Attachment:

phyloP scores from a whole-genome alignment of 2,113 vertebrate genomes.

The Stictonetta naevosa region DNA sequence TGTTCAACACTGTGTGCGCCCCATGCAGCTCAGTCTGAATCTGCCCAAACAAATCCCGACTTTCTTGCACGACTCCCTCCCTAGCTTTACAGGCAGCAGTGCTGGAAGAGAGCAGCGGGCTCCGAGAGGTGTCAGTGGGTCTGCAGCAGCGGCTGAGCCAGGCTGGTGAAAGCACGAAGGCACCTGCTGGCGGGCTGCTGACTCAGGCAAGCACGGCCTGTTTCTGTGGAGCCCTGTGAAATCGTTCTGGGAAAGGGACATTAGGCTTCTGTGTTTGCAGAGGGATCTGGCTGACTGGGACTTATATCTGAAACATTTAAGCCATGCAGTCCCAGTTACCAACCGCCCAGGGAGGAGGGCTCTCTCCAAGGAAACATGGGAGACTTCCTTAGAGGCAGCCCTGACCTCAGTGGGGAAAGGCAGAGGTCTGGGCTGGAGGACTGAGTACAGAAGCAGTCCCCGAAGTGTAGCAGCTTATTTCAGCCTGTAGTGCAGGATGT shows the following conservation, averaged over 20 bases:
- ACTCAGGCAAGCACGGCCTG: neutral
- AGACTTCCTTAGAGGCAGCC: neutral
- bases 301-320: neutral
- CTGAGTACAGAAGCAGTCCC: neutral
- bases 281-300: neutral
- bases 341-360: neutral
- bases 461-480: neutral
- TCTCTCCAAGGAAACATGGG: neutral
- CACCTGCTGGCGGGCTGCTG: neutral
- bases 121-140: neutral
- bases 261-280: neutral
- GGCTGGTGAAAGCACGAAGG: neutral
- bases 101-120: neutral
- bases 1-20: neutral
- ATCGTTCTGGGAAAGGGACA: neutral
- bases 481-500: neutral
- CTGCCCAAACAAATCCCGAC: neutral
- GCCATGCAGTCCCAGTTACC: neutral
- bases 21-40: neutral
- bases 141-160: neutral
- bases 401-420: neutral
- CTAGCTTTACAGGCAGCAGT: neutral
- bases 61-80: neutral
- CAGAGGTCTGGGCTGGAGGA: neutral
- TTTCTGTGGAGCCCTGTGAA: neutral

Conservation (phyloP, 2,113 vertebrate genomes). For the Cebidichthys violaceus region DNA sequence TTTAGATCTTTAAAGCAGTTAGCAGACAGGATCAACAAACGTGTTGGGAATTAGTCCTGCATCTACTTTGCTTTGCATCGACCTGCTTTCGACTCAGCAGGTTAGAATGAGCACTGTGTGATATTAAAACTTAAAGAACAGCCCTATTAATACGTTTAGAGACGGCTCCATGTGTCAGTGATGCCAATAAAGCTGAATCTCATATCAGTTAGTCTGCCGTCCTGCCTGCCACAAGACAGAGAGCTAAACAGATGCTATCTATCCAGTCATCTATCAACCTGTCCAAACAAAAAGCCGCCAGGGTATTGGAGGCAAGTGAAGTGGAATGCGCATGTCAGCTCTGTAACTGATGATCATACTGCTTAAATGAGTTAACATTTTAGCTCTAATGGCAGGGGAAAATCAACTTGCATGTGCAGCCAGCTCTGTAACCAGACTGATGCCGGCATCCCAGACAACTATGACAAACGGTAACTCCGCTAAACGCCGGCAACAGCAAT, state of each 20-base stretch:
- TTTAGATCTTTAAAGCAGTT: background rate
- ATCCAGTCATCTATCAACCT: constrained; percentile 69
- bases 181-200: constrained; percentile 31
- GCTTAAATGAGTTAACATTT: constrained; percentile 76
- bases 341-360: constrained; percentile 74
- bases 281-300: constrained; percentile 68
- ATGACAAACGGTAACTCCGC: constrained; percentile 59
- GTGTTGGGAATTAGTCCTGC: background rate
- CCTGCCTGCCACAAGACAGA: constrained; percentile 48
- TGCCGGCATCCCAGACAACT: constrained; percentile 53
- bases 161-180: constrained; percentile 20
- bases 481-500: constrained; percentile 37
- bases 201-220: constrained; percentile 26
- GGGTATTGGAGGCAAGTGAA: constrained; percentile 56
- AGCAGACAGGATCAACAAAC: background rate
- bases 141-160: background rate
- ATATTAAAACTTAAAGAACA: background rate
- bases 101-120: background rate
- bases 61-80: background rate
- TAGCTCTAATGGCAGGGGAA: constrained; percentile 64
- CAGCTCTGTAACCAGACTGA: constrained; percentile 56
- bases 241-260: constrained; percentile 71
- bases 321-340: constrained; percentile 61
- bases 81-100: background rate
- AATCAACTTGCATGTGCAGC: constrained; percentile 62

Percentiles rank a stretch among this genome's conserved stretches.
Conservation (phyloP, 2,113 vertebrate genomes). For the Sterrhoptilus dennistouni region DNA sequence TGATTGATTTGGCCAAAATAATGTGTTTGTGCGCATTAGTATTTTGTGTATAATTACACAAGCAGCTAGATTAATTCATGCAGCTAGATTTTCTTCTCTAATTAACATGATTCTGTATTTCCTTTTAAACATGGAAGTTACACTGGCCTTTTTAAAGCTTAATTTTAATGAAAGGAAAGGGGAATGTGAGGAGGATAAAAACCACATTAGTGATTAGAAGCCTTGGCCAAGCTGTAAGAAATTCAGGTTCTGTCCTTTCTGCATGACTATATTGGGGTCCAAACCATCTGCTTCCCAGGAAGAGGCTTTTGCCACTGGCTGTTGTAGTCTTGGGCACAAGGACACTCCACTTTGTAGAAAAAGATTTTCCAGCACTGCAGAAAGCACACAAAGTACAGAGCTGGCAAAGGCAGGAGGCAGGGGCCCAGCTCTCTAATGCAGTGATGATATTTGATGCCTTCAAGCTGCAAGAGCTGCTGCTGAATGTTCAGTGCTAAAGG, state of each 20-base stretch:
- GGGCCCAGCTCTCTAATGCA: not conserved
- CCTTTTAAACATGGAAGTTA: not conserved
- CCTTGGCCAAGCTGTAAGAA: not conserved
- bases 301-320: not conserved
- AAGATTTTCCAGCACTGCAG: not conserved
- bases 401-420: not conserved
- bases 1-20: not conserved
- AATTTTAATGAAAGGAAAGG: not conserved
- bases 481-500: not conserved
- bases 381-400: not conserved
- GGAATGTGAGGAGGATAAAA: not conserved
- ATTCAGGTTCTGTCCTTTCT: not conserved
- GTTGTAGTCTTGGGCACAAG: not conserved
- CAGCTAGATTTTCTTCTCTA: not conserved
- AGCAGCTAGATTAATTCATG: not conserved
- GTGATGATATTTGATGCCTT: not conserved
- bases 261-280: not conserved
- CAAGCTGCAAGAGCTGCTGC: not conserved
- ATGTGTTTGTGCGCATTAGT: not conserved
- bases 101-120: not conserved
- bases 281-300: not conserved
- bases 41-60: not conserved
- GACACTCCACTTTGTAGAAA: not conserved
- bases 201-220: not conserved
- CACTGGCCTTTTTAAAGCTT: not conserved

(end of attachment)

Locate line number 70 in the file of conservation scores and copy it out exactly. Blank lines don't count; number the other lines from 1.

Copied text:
- AGCAGCTAGATTAATTCATG: not conserved